Evidence for Intelligent Design from Biochemistry
Michael J. Behe
(From a speech delivered at Discovery Institute’s God & Culture Conference, August 10,1996)
How do we see? In the 19th century the anatomy of the eye was known in great detail, and its sophisticated features astounded everyone who was familiar with them. Scientists of the time correctly observed that if a person were so unfortunate as to be missing one of the eye’s many integrated features, such as the lens, or iris, or ocular muscles, the inevitable result would be a severe loss of vision or outright blindness. So it was concluded that the eye could only function if it were nearly intact.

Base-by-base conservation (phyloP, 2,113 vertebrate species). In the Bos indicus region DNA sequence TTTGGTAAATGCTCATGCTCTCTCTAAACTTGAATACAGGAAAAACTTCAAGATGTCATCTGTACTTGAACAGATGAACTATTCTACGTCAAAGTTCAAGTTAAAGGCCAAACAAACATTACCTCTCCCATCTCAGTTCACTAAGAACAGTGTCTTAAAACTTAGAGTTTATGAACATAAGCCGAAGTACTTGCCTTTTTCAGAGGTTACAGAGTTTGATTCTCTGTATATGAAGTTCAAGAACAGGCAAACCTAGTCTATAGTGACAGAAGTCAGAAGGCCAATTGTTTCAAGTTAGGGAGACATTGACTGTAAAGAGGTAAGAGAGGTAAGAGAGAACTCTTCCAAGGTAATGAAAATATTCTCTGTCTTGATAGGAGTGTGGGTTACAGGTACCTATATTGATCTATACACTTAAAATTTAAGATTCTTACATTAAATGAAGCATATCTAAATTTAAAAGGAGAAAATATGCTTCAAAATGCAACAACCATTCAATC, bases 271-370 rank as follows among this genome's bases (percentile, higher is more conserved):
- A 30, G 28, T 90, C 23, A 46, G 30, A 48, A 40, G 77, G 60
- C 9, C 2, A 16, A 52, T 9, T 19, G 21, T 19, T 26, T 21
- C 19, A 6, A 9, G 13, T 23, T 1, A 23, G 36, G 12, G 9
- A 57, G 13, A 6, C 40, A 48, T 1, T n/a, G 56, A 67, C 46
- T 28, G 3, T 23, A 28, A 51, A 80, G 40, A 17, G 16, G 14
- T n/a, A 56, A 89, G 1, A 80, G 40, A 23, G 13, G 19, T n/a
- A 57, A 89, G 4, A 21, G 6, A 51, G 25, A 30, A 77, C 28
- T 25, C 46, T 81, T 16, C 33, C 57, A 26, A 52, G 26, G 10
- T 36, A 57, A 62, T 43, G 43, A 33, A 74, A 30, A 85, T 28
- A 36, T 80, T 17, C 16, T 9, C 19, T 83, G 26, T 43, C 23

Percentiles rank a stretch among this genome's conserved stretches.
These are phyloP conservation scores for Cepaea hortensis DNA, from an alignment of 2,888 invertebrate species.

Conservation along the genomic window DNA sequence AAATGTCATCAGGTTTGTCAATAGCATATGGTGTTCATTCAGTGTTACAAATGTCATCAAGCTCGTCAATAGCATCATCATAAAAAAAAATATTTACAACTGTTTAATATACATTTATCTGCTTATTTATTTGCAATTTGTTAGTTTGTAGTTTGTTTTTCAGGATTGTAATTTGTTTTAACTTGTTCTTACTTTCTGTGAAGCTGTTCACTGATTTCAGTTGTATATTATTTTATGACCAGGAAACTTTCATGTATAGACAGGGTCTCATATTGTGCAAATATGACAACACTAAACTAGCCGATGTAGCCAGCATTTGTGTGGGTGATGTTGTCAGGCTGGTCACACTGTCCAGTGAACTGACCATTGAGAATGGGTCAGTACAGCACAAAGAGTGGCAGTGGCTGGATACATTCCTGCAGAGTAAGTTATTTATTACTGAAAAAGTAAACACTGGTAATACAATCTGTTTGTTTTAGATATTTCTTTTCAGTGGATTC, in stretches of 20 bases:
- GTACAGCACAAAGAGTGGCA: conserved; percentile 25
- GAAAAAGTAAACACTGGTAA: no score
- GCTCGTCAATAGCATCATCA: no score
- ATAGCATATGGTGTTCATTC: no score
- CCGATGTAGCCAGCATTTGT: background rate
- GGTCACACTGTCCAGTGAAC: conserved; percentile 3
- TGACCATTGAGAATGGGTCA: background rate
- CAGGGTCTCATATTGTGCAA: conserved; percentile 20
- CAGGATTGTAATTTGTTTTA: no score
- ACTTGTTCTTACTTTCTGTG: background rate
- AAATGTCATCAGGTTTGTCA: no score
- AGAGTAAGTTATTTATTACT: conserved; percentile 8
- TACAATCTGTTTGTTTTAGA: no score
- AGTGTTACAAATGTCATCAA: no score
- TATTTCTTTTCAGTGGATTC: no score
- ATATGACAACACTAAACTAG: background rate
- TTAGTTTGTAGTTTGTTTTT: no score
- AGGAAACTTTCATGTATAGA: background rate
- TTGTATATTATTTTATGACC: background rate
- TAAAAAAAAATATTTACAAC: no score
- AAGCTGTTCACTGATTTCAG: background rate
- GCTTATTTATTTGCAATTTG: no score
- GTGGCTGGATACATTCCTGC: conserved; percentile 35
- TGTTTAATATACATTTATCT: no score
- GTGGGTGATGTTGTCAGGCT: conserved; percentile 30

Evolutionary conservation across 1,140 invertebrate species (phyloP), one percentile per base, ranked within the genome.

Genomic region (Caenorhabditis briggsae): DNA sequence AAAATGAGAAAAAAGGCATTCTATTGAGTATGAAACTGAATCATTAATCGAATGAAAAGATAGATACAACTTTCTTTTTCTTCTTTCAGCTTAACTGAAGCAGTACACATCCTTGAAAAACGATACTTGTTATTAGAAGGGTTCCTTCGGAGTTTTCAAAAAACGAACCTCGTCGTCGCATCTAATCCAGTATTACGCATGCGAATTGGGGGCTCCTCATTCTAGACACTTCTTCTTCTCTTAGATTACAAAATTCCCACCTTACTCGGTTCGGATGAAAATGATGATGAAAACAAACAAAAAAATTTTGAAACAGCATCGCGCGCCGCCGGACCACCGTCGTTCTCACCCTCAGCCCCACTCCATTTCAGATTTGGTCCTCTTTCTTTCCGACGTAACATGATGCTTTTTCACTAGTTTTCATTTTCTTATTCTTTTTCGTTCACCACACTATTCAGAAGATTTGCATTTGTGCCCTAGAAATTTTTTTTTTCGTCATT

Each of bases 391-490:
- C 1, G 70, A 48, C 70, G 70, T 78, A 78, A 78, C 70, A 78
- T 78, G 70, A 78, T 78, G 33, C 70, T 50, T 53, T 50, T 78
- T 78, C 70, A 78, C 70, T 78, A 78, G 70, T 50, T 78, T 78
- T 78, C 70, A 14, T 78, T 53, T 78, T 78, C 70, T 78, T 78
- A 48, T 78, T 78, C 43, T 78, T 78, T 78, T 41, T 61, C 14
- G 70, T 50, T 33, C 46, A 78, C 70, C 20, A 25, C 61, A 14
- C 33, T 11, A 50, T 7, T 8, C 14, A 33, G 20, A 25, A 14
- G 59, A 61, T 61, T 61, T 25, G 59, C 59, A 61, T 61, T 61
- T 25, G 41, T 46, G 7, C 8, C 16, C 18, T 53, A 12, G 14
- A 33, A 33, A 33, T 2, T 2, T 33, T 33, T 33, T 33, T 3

Charles Darwin knew about the eye too. In the Origin of Species, Darwin dealt with many objections to his theory of evolution by natural selection. He discussed the problem of the eye in a section of the book appropriately entitled “Organs of extreme perfection and complication.” Somehow, for evolution to be believable, Darwin had to convince the public that complex organs could be formed gradually, in a step-by-step process.
He succeeded brilliantly. Cleverly, Darwin didn’t try to discover a real pathway that evolution might have used to make the eye. Instead, he pointed to modern animals with different kinds of eyes, ranging from the simple to the complex, and suggested that the evolution of the human eye might have involved similar organs as intermediates.